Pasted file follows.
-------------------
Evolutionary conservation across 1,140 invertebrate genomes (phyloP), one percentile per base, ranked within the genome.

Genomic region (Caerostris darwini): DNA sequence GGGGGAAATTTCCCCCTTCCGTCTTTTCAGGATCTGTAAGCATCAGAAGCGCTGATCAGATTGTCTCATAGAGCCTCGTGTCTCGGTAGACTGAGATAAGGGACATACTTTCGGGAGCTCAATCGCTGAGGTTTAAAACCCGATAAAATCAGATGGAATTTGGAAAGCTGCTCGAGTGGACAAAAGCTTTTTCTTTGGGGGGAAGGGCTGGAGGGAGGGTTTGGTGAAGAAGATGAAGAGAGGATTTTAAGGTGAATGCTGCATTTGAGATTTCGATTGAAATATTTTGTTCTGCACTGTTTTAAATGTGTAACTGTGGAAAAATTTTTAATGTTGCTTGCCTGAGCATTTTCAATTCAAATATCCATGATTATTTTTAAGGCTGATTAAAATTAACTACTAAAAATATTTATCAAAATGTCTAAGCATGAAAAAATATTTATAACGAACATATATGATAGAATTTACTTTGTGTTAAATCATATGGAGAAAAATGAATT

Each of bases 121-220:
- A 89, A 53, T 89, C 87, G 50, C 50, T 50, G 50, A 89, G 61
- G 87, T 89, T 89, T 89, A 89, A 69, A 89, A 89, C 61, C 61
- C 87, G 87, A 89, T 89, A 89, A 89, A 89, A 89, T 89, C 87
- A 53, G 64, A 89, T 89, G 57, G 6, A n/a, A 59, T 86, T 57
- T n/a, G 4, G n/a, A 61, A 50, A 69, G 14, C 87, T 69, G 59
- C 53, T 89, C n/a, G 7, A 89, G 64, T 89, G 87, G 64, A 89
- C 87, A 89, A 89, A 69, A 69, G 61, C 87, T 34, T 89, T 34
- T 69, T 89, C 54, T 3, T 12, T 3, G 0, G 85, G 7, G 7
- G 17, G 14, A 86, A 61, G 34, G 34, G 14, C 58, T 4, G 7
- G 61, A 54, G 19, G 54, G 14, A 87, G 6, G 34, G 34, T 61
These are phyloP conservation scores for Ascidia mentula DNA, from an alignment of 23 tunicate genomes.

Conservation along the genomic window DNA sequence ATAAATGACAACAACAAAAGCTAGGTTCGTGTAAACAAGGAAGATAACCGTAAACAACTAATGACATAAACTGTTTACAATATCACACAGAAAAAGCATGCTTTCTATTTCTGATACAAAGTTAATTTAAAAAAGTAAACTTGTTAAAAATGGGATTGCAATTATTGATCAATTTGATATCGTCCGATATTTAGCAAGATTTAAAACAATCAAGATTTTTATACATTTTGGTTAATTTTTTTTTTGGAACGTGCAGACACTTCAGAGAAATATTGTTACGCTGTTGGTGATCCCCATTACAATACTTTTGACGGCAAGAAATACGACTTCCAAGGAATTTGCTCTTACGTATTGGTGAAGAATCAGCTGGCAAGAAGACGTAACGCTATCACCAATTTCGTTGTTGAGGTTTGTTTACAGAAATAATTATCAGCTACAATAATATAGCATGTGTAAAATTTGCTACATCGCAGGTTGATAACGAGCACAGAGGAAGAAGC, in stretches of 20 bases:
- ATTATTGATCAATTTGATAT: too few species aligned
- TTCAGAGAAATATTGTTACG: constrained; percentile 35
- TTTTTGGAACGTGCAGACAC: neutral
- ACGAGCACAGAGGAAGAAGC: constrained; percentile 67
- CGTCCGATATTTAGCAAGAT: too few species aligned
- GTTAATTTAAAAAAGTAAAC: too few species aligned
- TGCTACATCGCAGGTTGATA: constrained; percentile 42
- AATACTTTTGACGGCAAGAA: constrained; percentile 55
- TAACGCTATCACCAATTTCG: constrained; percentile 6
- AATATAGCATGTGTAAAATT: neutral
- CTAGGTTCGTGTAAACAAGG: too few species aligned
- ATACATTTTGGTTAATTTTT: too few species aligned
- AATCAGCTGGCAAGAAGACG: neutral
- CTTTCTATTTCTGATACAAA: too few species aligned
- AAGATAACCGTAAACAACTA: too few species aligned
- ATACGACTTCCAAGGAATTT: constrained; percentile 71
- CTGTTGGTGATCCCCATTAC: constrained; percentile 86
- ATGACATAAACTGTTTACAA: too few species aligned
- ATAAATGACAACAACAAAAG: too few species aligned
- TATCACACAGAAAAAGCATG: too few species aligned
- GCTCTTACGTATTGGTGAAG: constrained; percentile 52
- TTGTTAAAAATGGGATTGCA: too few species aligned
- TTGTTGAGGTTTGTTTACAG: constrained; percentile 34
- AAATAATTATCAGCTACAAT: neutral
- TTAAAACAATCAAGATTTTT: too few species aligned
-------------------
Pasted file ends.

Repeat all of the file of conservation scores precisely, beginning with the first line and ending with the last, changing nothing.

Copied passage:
Evolutionary conservation across 1,140 invertebrate genomes (phyloP), one percentile per base, ranked within the genome.

Genomic region (Caerostris darwini): DNA sequence GGGGGAAATTTCCCCCTTCCGTCTTTTCAGGATCTGTAAGCATCAGAAGCGCTGATCAGATTGTCTCATAGAGCCTCGTGTCTCGGTAGACTGAGATAAGGGACATACTTTCGGGAGCTCAATCGCTGAGGTTTAAAACCCGATAAAATCAGATGGAATTTGGAAAGCTGCTCGAGTGGACAAAAGCTTTTTCTTTGGGGGGAAGGGCTGGAGGGAGGGTTTGGTGAAGAAGATGAAGAGAGGATTTTAAGGTGAATGCTGCATTTGAGATTTCGATTGAAATATTTTGTTCTGCACTGTTTTAAATGTGTAACTGTGGAAAAATTTTTAATGTTGCTTGCCTGAGCATTTTCAATTCAAATATCCATGATTATTTTTAAGGCTGATTAAAATTAACTACTAAAAATATTTATCAAAATGTCTAAGCATGAAAAAATATTTATAACGAACATATATGATAGAATTTACTTTGTGTTAAATCATATGGAGAAAAATGAATT

Each of bases 121-220:
- A 89, A 53, T 89, C 87, G 50, C 50, T 50, G 50, A 89, G 61
- G 87, T 89, T 89, T 89, A 89, A 69, A 89, A 89, C 61, C 61
- C 87, G 87, A 89, T 89, A 89, A 89, A 89, A 89, T 89, C 87
- A 53, G 64, A 89, T 89, G 57, G 6, A n/a, A 59, T 86, T 57
- T n/a, G 4, G n/a, A 61, A 50, A 69, G 14, C 87, T 69, G 59
- C 53, T 89, C n/a, G 7, A 89, G 64, T 89, G 87, G 64, A 89
- C 87, A 89, A 89, A 69, A 69, G 61, C 87, T 34, T 89, T 34
- T 69, T 89, C 54, T 3, T 12, T 3, G 0, G 85, G 7, G 7
- G 17, G 14, A 86, A 61, G 34, G 34, G 14, C 58, T 4, G 7
- G 61, A 54, G 19, G 54, G 14, A 87, G 6, G 34, G 34, T 61
These are phyloP conservation scores for Ascidia mentula DNA, from an alignment of 23 tunicate genomes.

Conservation along the genomic window DNA sequence ATAAATGACAACAACAAAAGCTAGGTTCGTGTAAACAAGGAAGATAACCGTAAACAACTAATGACATAAACTGTTTACAATATCACACAGAAAAAGCATGCTTTCTATTTCTGATACAAAGTTAATTTAAAAAAGTAAACTTGTTAAAAATGGGATTGCAATTATTGATCAATTTGATATCGTCCGATATTTAGCAAGATTTAAAACAATCAAGATTTTTATACATTTTGGTTAATTTTTTTTTTGGAACGTGCAGACACTTCAGAGAAATATTGTTACGCTGTTGGTGATCCCCATTACAATACTTTTGACGGCAAGAAATACGACTTCCAAGGAATTTGCTCTTACGTATTGGTGAAGAATCAGCTGGCAAGAAGACGTAACGCTATCACCAATTTCGTTGTTGAGGTTTGTTTACAGAAATAATTATCAGCTACAATAATATAGCATGTGTAAAATTTGCTACATCGCAGGTTGATAACGAGCACAGAGGAAGAAGC, in stretches of 20 bases:
- ATTATTGATCAATTTGATAT: too few species aligned
- TTCAGAGAAATATTGTTACG: constrained; percentile 35
- TTTTTGGAACGTGCAGACAC: neutral
- ACGAGCACAGAGGAAGAAGC: constrained; percentile 67
- CGTCCGATATTTAGCAAGAT: too few species aligned
- GTTAATTTAAAAAAGTAAAC: too few species aligned
- TGCTACATCGCAGGTTGATA: constrained; percentile 42
- AATACTTTTGACGGCAAGAA: constrained; percentile 55
- TAACGCTATCACCAATTTCG: constrained; percentile 6
- AATATAGCATGTGTAAAATT: neutral
- CTAGGTTCGTGTAAACAAGG: too few species aligned
- ATACATTTTGGTTAATTTTT: too few species aligned
- AATCAGCTGGCAAGAAGACG: neutral
- CTTTCTATTTCTGATACAAA: too few species aligned
- AAGATAACCGTAAACAACTA: too few species aligned
- ATACGACTTCCAAGGAATTT: constrained; percentile 71
- CTGTTGGTGATCCCCATTAC: constrained; percentile 86
- ATGACATAAACTGTTTACAA: too few species aligned
- ATAAATGACAACAACAAAAG: too few species aligned
- TATCACACAGAAAAAGCATG: too few species aligned
- GCTCTTACGTATTGGTGAAG: constrained; percentile 52
- TTGTTAAAAATGGGATTGCA: too few species aligned
- TTGTTGAGGTTTGTTTACAG: constrained; percentile 34
- AAATAATTATCAGCTACAAT: neutral
- TTAAAACAATCAAGATTTTT: too few species aligned